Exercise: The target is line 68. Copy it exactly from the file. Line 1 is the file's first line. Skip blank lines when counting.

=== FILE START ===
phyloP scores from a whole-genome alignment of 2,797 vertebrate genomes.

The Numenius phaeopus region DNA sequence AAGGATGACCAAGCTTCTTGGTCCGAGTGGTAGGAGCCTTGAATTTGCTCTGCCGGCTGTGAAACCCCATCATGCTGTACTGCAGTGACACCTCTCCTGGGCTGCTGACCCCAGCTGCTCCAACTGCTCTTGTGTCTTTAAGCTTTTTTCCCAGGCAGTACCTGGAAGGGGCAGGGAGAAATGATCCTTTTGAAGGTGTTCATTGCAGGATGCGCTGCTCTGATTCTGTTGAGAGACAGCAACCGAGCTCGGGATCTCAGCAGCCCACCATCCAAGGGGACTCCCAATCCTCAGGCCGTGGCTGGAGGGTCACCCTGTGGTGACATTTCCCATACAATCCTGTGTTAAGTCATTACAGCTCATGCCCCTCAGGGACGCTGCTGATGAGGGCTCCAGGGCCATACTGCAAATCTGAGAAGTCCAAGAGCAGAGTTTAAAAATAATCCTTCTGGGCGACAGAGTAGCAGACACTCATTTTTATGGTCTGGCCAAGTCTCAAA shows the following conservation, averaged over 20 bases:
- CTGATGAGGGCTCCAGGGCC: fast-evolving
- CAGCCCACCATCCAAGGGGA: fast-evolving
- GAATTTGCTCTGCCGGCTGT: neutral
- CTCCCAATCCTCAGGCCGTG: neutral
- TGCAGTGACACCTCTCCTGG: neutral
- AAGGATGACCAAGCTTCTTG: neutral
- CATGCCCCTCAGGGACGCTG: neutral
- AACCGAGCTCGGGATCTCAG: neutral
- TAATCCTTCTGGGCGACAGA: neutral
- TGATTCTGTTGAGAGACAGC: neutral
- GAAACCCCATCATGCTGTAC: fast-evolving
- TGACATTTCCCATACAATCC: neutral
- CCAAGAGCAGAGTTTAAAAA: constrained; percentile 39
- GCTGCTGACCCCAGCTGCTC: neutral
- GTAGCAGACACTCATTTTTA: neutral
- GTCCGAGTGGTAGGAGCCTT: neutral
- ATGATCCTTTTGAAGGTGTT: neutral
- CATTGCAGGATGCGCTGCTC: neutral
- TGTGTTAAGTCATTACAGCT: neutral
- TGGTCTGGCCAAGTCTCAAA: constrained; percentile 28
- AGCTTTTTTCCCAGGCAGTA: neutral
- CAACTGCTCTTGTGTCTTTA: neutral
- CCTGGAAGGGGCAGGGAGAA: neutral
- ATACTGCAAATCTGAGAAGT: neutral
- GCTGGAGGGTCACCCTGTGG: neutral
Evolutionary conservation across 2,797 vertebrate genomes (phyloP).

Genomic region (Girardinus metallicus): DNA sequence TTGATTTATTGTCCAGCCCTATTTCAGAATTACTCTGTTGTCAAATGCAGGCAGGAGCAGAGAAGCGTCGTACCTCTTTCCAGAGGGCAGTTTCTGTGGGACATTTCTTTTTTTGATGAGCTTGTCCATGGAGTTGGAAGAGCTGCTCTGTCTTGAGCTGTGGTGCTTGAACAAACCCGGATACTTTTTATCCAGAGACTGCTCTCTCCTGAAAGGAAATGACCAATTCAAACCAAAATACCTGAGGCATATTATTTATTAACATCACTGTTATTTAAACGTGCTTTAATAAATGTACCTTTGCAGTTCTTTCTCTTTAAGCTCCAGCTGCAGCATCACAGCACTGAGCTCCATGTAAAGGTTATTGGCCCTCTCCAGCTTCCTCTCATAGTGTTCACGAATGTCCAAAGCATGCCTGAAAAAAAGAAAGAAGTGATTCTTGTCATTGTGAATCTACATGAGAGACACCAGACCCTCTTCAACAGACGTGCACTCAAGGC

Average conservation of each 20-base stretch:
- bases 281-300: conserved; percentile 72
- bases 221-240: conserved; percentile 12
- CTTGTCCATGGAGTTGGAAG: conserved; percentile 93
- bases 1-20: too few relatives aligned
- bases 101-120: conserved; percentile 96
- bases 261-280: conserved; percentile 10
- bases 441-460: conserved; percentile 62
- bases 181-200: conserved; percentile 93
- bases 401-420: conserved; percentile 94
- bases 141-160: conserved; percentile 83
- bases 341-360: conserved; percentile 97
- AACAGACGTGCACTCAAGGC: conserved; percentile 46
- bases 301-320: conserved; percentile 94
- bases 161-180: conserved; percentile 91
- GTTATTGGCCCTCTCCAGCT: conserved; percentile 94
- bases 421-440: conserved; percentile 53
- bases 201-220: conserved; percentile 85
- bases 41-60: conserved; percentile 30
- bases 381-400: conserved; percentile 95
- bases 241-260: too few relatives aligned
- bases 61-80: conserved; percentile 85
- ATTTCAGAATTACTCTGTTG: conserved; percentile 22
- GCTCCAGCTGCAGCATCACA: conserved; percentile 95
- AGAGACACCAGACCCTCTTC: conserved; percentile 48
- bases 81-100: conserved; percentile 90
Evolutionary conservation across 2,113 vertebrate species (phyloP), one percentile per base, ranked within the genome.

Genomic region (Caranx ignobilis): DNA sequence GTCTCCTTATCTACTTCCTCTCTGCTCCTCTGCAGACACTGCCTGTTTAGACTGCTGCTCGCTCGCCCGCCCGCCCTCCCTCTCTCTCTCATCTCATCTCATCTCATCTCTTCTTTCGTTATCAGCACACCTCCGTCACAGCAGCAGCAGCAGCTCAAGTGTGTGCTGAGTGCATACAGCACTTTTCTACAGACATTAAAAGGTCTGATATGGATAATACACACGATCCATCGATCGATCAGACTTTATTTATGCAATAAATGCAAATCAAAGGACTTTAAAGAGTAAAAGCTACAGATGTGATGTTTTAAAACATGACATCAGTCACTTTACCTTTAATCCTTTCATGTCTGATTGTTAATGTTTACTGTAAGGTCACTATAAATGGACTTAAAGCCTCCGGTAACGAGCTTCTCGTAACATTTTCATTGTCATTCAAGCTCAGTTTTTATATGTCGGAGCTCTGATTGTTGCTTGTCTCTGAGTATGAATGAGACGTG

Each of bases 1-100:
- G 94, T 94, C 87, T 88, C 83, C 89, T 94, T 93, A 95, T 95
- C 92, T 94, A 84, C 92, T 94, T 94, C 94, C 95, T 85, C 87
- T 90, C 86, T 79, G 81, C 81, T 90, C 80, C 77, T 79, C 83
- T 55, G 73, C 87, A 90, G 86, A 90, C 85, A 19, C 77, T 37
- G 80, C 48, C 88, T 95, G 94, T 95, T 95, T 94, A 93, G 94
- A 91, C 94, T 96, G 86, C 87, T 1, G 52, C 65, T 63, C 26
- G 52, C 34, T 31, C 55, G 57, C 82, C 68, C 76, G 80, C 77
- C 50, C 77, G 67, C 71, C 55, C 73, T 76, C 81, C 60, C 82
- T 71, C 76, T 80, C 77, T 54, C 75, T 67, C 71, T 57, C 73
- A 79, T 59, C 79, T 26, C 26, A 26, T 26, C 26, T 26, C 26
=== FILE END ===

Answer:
- A 79, T 59, C 79, T 26, C 26, A 26, T 26, C 26, T 26, C 26